Thursday, July 21, 2016


Holidays Movie Review

Holidays is a 2016 horror/comedy anthology brought to us by new and fairly well-known directors, most notably Kevin Smith. Each installment is strongly to very loosely tied to a different holiday. Lets break this film down per segment, shall we?

Valentine's Day

We start off with a Valentine's Day segment, written and directed by Kevin Kolsch and Dennis Widmyer, the team that brought us Starry Eyes--this short is what would happen if that movie and Carrie could create a film love child. A girl with a crush on her swim coach is bullied by the team (one of the girls even dons the red ball cap and pigtails look from Carrie), gets her revenge on the main mean girl, and delivers her message of love to her coach in a most heart warming way. This segment was predictable, boring, and a pretty weak way to get things going.

St. Patrick's Day

Fittingly set in Ireland, the St. Patrick's Day segment sees a creepy girl (see above) giving her teacher a snake toy thing that is to bring her what she most wants--as it turns out, what the teacher most wants is to give birth, and after waking up in the back seat of a car after a long night out, she discovers dead snake skin, finds out she's pregnant with a reptile, decides to keep it, has a gestation period that lasts over a year, and gives birth to a twenty-five foot long snake with a pompadour's even worse than it sounds.


After the first two segments, both disappointing and terribly unsuccessful at delivering horror or comedy, we are smacked square in the jaw with the Easter segment. Directed by Nicholas McCarthy (The Pact), this short finds a young girl in bed asking her mother about Jesus Christ and the Easter Bunny. Her mom explains the story of both, concluding that she must be sleeping when the bunny arrives because no child has ever seen him. The girl wakes in the night for a glass of water and comes across the bunny, who looks like a grotesque combination of a bunny and Jesus. Ever wonder how the Easter Bunny delivers the chicks? You'll find your answers here. The few moments this hero to children is on the screen are some of the most visually terrifying moments in horror history--it almost had my girlfriend in tears. Without spoiling what lies ahead in this review I will tell you this was the best, most memorable segment in the movie.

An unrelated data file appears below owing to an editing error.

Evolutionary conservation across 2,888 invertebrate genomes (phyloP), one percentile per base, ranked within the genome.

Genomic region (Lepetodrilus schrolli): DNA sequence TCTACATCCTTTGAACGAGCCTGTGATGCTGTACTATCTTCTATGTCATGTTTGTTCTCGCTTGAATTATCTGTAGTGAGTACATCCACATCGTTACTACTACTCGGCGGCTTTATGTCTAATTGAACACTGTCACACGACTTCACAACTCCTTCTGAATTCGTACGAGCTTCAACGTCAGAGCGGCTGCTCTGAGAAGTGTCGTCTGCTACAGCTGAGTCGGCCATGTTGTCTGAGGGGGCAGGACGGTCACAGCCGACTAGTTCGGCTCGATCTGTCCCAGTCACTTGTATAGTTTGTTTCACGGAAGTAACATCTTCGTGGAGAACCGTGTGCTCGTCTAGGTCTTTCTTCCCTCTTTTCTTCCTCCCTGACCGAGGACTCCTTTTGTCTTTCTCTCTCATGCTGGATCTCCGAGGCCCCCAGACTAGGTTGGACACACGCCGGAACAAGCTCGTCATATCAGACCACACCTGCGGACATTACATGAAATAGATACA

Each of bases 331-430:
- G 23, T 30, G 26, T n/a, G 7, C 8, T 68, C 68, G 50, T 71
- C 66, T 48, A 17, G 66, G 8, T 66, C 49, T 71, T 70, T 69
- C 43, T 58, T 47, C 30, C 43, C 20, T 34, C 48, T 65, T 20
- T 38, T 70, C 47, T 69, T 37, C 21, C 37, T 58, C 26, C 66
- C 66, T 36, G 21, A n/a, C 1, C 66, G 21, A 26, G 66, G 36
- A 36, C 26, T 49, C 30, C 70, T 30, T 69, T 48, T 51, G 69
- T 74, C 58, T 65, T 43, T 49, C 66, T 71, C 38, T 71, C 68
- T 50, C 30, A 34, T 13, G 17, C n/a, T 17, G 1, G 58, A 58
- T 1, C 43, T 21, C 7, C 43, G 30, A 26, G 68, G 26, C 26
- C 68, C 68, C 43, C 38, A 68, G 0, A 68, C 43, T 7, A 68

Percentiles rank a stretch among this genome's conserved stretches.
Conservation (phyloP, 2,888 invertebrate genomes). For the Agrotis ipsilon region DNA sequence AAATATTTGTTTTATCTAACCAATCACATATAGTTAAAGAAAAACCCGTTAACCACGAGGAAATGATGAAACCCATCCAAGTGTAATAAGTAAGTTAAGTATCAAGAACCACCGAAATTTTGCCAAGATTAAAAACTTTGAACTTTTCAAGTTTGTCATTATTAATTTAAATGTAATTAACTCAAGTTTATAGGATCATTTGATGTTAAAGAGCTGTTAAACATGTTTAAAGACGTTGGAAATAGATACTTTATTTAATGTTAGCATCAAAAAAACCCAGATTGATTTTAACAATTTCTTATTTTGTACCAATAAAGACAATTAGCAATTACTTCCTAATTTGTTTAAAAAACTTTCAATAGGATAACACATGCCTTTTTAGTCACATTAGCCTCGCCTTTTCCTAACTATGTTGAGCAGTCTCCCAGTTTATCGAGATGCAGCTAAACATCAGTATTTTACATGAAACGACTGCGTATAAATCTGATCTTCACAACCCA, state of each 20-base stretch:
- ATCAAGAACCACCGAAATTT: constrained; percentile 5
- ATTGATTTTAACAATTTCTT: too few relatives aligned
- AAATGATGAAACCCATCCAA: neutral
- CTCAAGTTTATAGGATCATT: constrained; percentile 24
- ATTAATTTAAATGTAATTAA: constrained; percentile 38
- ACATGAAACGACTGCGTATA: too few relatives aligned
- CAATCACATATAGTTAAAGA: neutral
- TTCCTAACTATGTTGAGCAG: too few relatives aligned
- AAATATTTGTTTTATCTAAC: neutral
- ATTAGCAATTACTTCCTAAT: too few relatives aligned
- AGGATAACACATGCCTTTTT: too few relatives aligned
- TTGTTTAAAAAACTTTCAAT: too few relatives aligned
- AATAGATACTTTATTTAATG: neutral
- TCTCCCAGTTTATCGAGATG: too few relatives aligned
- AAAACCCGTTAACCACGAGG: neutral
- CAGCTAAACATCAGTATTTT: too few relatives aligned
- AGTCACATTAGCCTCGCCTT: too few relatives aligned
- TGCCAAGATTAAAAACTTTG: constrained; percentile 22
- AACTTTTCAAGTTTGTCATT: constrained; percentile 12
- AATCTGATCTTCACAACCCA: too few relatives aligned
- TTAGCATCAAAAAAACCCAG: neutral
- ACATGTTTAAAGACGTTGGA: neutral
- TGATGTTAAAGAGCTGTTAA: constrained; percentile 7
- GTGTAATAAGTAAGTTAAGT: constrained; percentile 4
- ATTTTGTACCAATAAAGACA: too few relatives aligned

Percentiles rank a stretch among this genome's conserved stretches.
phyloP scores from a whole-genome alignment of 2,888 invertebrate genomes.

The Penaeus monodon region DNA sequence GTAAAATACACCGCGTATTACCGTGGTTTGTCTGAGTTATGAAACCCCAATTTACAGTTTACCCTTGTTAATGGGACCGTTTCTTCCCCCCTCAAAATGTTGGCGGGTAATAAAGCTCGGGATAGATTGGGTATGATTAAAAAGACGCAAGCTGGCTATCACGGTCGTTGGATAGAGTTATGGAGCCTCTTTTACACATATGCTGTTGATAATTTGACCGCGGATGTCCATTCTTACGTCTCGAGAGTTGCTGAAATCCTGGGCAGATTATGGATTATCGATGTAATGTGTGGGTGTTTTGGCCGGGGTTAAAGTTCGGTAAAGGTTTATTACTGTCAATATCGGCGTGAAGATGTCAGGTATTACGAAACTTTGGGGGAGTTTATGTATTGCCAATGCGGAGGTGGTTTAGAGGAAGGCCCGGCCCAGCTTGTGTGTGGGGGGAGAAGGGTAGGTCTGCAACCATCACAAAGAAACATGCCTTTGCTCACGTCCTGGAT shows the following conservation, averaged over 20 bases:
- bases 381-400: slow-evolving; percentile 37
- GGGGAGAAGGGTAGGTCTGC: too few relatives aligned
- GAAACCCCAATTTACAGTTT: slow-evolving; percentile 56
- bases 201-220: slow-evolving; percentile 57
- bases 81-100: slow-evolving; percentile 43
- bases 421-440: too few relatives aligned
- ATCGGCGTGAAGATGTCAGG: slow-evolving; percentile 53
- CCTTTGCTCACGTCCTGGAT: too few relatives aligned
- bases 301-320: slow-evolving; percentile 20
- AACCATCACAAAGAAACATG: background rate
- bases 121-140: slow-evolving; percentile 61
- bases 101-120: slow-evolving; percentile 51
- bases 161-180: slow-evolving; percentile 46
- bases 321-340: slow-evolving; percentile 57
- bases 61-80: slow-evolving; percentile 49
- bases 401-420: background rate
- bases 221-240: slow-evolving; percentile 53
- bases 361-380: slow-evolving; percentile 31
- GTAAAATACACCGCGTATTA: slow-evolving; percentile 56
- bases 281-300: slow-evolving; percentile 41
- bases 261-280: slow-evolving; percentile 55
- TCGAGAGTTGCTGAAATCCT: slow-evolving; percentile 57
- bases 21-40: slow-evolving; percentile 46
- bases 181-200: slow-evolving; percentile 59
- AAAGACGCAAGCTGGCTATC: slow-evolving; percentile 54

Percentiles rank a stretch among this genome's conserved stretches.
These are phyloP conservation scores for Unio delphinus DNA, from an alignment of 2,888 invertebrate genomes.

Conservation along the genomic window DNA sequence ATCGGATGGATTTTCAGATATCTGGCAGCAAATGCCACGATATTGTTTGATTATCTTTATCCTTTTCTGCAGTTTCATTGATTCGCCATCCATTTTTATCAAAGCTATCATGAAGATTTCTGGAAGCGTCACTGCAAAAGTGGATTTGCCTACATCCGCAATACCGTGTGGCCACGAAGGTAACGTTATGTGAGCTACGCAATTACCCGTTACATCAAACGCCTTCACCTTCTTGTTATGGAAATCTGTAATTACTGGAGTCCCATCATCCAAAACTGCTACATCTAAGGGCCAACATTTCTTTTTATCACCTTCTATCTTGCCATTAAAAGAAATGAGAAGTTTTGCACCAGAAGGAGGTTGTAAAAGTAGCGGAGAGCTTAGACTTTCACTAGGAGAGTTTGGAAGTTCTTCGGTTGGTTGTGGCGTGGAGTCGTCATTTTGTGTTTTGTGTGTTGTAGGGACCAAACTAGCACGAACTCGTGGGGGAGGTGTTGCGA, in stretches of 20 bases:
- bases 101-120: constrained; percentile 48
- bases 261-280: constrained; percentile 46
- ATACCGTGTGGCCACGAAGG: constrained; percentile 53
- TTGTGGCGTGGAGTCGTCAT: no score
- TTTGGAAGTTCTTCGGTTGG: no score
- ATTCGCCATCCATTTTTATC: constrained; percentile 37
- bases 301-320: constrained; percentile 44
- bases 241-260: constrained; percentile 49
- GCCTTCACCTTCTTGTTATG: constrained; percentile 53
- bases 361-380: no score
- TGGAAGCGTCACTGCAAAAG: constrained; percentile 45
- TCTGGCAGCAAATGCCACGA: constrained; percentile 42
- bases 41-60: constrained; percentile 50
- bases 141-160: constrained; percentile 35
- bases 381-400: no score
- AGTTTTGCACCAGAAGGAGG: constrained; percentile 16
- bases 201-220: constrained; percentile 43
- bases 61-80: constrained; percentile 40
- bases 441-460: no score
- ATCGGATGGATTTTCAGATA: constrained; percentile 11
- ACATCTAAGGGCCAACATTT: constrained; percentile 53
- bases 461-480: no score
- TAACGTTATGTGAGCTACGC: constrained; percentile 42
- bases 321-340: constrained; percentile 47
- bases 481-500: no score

Mother's Day

A woman gets pregnant every time she has sex. After having about twenty abortions, she decides she may actually give birth this time and travels to see a coven of witches at a desolate location in the desert. Relative newcomer Sarah Adina Smith directed this snooze fest that will likely only be remembered as the segment with the most nudity and its final scene (I'll save you time--see the picture above).

Father's Day

Another newcomer, Anthony Scott Burns, brings us the story of a woman receiving an audio recording of her father, a man she has not seen in years and who she has assumed was dead. The recording gives her directions to where she can go to find him--the place she last saw him as a child, at the moment he was recording the tape. This short has a very strong build up and the tension grows with each step along the way. The cinematography is wonderful here, but most unfortunately, the payoff is extremely disappointing.